Tech News

Bathurst’s other great race

The “win on Sunday, buy on Monday” motorsport mantra still applies to the GT cars that will line up for the Liqui-Moly Bathurst 12-Hour race.

In the annual event, coming up on February 2-4, professional drivers — there are eight confirmed V8 Supercar pilots to date — and amateurs compete on the famed Mt Panorama circuit. The race cars look like the vehicles on show in dealerships and are powered by the same basic engines.

There are effectively three classes in this year’s event: the premier GT3 vehicles, Porsche’s bespoke GT3 Cup cars and the more affordable GT4 machines.

Prices for a GT3 car start at about $600,000 before taxes and import costs; the GT3 Cup cars are about half that and the GT4s are about $270,000. Having bought the car, customers than then decide whether to run it themselves or pay for factory assistance with parts and tuning.

Audi Australia spokesman Shaun Cleary says the “born on the track, built for the road” adage is true for GT cars.

Of the 200 Audi R8 LMS GT3 cars built since 2009, he says, Australian customers account for 26 sales.

“The success of this program has played an important part in building the profile of both the Audi R8 and the Audi Sport brand in the past eight years,” he says.

“The road and race cars are closely related and built at the same plant.”

BMW spokesman Adam Davis says the customer racing component appeals to buyers who are looking to step up from track days with the BMW M road car.

“Adding the GT4 program was a sensible fit, with the M4 GT4 offering a competitive category racer at a competitive price. It can be driven at a club track day or the Bathurst 12-Hour, which opens up many motorsport opportunities.

“It’s also a great platform for the next generation of drivers looking to compete at Bathurst.”

Porsche spokesman Chris Jordan says many performance car buyers want to be able to test themselves and their machines on the track.

“There are more than 100 GT3 Cup cars in Australia, which shows how strong the support is,” Jordan says.

“The Porsche 911 GT3 Cup is remarkably close in specification to the 911 GT3.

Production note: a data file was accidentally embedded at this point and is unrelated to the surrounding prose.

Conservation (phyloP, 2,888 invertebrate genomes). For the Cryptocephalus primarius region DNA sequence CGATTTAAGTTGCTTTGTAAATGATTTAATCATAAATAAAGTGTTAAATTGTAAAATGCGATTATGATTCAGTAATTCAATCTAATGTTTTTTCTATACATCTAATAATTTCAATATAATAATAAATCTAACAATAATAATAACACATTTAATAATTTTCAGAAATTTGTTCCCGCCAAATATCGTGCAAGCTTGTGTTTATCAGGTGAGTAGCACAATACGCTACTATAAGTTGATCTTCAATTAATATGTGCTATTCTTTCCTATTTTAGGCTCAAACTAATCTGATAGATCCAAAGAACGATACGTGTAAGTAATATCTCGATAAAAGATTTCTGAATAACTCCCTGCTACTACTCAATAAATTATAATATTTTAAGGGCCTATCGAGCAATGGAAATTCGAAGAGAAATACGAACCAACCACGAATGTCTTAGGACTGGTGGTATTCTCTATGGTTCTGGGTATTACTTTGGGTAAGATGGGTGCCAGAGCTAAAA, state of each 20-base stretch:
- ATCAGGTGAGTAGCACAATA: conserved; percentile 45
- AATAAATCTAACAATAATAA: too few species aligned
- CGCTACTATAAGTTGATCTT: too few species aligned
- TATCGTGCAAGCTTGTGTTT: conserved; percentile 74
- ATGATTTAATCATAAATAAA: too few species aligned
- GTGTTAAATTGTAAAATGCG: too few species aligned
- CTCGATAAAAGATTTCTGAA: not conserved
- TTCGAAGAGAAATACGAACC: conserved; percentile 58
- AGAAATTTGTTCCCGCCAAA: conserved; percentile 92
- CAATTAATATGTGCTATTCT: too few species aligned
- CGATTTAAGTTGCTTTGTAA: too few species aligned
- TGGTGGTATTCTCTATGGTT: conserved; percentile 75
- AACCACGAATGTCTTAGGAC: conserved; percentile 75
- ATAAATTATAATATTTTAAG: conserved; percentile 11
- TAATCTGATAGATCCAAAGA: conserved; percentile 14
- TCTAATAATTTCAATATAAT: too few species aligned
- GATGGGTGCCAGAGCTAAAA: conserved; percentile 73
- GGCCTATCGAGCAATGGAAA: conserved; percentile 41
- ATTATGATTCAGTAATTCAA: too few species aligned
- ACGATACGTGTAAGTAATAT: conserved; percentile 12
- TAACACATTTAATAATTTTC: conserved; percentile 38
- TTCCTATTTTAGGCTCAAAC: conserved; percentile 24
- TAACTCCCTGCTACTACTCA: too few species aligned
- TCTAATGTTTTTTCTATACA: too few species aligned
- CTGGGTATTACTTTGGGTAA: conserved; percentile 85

“All GT3 Cup race cars are produced on the same production line, and by the same people, as all 911 and 718 models, in Zuffenhausen, Germany.

“This is the ultimate proof point for technology transfer between race and road.”

Audi heads this year’s entries with 10 R8s due to line up on the grid.

It will be joined by a brace of Mercedes-AMG GTs, three BMW M6 and McLaren 650S entries, a pair of Bentley Continentals, two Lamborghini Gallardos and a Lambo Huracan. Nissan’s mighty GT-R is a glaring absentee at this year’s event — the company is assessing its motorsport involvement in 2018 and has opted to sit out the race.


One of the safest cars on the road is also in the running for the safest car on the track. The Mercedes-AMG E63 S will operate as the safety car for this year’s Bathurst 12-Hour.

The big sedan is one of the few road cars capable of keeping pace with the GT field, thanks to a twin-turbo V8 propelling the AMG to 100km/h in 3.4 seconds, on to a top speed of 300km/h.

Beyond providing cars for the official race duties, Mercedes has booked the Mt Panorama track on the Monday and Tuesday after the race for a select group of customers to test themselves with the AMG range.

Mercedes spokesman Jerry Stamoulis says the 12-Hour is a unique opportunity for AMG owners to see how their vehicles perform on the track.

“We’ve booked out the seventh floor of Rydges (which overlooks the track) so our customers have the best seat in the house for the race and the following two days they’ll get to experience Australia’s most famous racetrack for themselves,” he says.

Leave a Comment